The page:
AEA365 | A Tip-a-Day by and for Evaluators

Hello All! I’m Sheila B Robinson, aea365’s Lead Curator and sometimes Saturday contributor with a bunch of Rad Resources – free photo sites for all your evaluation projects and presentations.

In case you haven’t heard, cheesy stock photos are out! Show me a stock photo of an office setting and I guarantee someone in the photo will be wearing a light blue button-down shirt!

cheesy stock photo

You can easily find much more interesting photos!

Rad Resources: 

1.) Flickr.com – my favorite go-to site. It claims to be “the best online photo management and sharing application in the world.” It features an easily navigable interface and the ability to filter results by license type. The downside? There are so many photos here you can easily lose time searching and scrolling for the one that suits your project best. Flickr.com also has an app for mobile devices.

2.) Pixabay.com – No need to worry about copyright or attributions here. “All images and videos on Pixabay are released free of copyrights under Creative Commons CC0. You may download, modify, distribute, and use them royalty-free for anything you like, even in commercial applications. Attribution is not required.” While Flickr.com features billions (yes!) of photos, Pixabay.com has a mere 560,000. While that sounds like a lot, it means that Pixabay.com won’t always have exactly what you’re looking for.

3.) Unsplash.com – Another site with no copyright or attribution worries. “All photos published on Unsplash are licensed under Creative Commons Zero which means you can copy, modify, distribute and use the photos for free, including commercial purposes, without asking permission from or providing attribution to the photographer or Unsplash.” Unsplash.com features a curated set of stunningly beautiful photos. What Unsplash lacks in number of photos, it makes up in quality. It also features a free subscription service where you receive 10 new images in your email box each week.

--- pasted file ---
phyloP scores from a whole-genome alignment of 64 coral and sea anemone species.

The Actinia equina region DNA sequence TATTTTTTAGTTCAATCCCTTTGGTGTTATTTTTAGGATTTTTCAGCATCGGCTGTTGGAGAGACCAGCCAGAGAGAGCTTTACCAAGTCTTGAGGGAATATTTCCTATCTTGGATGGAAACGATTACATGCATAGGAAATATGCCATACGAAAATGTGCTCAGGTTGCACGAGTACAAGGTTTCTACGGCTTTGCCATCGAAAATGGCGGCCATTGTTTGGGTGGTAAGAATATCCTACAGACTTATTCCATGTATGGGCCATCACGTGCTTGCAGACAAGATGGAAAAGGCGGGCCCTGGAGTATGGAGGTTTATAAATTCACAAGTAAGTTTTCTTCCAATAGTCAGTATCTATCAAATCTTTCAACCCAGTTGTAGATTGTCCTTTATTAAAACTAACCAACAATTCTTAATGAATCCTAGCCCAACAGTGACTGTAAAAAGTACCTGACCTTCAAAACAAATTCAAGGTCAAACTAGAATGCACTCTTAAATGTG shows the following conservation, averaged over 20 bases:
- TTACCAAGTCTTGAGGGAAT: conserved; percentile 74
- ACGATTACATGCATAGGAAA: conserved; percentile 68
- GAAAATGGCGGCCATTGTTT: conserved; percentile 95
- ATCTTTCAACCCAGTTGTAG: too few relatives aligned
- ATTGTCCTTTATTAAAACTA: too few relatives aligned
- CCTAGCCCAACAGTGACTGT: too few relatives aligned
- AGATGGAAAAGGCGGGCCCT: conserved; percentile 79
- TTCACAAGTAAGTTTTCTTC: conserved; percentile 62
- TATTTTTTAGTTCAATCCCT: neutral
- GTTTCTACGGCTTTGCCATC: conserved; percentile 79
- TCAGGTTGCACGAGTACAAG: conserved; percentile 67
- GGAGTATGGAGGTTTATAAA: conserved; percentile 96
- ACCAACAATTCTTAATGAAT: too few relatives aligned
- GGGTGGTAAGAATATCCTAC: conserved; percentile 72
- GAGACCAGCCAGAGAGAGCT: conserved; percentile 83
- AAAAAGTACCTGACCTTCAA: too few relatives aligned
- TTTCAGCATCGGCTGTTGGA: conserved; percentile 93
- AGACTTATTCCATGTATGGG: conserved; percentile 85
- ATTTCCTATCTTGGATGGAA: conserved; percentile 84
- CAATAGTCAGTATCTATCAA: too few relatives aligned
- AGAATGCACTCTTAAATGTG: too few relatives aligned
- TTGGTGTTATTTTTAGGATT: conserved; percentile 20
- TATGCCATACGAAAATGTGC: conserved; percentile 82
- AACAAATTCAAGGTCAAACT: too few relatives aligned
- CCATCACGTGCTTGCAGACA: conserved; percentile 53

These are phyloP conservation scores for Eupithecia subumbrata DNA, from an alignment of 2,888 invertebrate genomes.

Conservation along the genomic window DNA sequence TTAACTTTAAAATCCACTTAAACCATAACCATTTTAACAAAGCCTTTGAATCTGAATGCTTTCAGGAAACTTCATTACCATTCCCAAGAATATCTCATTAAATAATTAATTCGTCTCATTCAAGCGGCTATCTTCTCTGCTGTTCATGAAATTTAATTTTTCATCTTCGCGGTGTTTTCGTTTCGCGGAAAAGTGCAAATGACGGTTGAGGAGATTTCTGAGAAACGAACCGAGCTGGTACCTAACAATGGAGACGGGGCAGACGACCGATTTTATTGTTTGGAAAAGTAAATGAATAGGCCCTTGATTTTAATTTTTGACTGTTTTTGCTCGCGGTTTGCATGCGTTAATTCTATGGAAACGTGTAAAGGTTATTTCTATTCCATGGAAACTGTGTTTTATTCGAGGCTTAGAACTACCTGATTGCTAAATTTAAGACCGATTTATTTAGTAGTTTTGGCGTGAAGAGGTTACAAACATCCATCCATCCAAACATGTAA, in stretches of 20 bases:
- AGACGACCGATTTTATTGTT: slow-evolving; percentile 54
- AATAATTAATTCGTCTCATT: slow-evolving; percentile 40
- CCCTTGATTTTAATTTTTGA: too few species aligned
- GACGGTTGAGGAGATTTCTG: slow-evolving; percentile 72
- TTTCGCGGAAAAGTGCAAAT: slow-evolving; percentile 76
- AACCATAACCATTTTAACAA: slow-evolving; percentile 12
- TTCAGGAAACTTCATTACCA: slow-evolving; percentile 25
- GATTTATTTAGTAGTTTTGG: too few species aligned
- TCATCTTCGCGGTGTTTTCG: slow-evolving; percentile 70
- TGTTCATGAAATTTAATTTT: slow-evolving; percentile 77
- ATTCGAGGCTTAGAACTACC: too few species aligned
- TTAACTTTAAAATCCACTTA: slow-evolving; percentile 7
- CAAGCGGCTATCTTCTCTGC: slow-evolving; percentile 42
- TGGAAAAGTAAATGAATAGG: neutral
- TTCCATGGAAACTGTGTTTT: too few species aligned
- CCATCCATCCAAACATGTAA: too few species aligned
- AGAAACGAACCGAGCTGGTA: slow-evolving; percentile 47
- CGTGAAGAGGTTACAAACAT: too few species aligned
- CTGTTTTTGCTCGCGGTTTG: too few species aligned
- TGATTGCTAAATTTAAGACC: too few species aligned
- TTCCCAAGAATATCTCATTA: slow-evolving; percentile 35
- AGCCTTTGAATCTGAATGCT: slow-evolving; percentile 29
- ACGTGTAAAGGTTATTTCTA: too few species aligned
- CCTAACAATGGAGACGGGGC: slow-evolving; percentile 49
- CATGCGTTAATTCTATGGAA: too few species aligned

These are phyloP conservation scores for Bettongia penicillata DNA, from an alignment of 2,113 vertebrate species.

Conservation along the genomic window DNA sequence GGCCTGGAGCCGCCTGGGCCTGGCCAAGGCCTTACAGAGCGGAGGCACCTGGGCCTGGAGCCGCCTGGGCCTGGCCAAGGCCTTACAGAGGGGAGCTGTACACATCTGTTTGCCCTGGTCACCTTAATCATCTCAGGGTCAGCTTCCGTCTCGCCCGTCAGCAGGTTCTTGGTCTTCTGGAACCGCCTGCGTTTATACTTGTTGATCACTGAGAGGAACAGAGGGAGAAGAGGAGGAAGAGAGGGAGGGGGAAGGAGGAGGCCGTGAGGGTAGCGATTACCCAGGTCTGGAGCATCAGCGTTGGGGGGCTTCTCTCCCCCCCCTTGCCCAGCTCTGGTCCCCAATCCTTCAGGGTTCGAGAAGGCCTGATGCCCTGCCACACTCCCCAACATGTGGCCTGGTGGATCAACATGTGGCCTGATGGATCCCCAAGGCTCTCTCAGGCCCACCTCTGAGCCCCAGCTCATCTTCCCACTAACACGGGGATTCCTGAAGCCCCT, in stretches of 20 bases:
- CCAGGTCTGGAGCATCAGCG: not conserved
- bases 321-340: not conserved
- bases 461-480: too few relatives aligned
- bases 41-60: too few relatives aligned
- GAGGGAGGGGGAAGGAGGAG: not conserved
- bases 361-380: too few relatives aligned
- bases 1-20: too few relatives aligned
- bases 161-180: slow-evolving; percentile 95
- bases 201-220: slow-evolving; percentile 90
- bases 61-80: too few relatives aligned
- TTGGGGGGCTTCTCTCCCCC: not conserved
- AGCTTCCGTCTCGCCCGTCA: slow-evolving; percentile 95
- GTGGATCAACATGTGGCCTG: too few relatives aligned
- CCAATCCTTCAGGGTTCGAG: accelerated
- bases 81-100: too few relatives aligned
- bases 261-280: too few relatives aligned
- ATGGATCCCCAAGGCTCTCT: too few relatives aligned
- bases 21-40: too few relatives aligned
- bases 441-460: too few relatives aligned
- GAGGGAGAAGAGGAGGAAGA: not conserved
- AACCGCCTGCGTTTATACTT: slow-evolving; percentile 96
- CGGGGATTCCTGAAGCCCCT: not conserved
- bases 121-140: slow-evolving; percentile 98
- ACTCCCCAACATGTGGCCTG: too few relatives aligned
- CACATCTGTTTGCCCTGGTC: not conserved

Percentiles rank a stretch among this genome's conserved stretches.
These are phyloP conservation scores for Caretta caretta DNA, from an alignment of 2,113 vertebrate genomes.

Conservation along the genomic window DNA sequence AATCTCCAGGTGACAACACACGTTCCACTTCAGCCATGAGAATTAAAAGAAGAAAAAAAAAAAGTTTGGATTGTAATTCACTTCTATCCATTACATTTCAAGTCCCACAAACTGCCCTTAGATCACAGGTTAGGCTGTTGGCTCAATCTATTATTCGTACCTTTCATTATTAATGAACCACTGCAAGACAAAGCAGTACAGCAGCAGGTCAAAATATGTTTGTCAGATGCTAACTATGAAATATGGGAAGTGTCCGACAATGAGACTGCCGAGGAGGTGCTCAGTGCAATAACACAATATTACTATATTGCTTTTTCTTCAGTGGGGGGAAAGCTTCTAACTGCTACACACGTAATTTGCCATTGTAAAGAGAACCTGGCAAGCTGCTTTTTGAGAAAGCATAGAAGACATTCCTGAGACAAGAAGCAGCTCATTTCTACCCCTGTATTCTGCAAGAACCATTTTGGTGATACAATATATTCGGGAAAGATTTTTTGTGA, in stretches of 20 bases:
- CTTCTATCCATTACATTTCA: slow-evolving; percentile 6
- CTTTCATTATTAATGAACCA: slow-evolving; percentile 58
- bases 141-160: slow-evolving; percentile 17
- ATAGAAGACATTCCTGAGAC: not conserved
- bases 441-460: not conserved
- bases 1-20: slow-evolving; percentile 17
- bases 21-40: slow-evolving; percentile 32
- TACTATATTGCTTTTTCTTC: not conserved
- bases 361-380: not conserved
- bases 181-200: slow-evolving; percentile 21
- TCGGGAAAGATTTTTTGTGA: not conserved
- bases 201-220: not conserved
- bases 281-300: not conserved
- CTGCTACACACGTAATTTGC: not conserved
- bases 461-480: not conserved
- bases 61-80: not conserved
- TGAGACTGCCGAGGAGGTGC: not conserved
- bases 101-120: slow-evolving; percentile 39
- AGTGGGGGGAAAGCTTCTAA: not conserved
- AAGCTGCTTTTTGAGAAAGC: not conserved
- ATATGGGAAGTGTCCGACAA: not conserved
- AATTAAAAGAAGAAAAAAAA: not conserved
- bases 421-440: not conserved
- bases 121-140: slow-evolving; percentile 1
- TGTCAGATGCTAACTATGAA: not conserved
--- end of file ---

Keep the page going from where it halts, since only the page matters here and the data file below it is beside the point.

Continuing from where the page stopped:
4.) Wikimedia Commons – Featuring 30+ million freely usable media files, Wikimedia Commons is huge, but takes some sorting through to find what you want. Be on the lookout for licenses, because while the site is free, licenses vary here. “Everyone is allowed to copy, use and modify any files here freely as long as they follow the terms specified by the author; this often means crediting the source and author(s) appropriately…”

5.) New York Public Library Public Domain Collections – Here’s the newcomer in the ring. “On January 6th, 2016, The New York Public Library made over 187K digital items in the public domain available for high resolution download.” Even with a smaller number of photos available, this collection is definition worth exploring. Try their visualization tool with images searchable by century created, genre, and even color!

Do an internet search for free photo sites, and you will find many, many more! Enjoy!

Do you have questions, concerns, kudos, or content to extend this aea365 contribution? Please add them in the comments section for this post on the aea365 webpage so that we may enrich our community of practice. Would you like to submit an aea365 Tip? Please send a note of interest to aea365@eval.org . aea365 is sponsored by the American Evaluation Association and provides a Tip-a-Day by and for evaluators.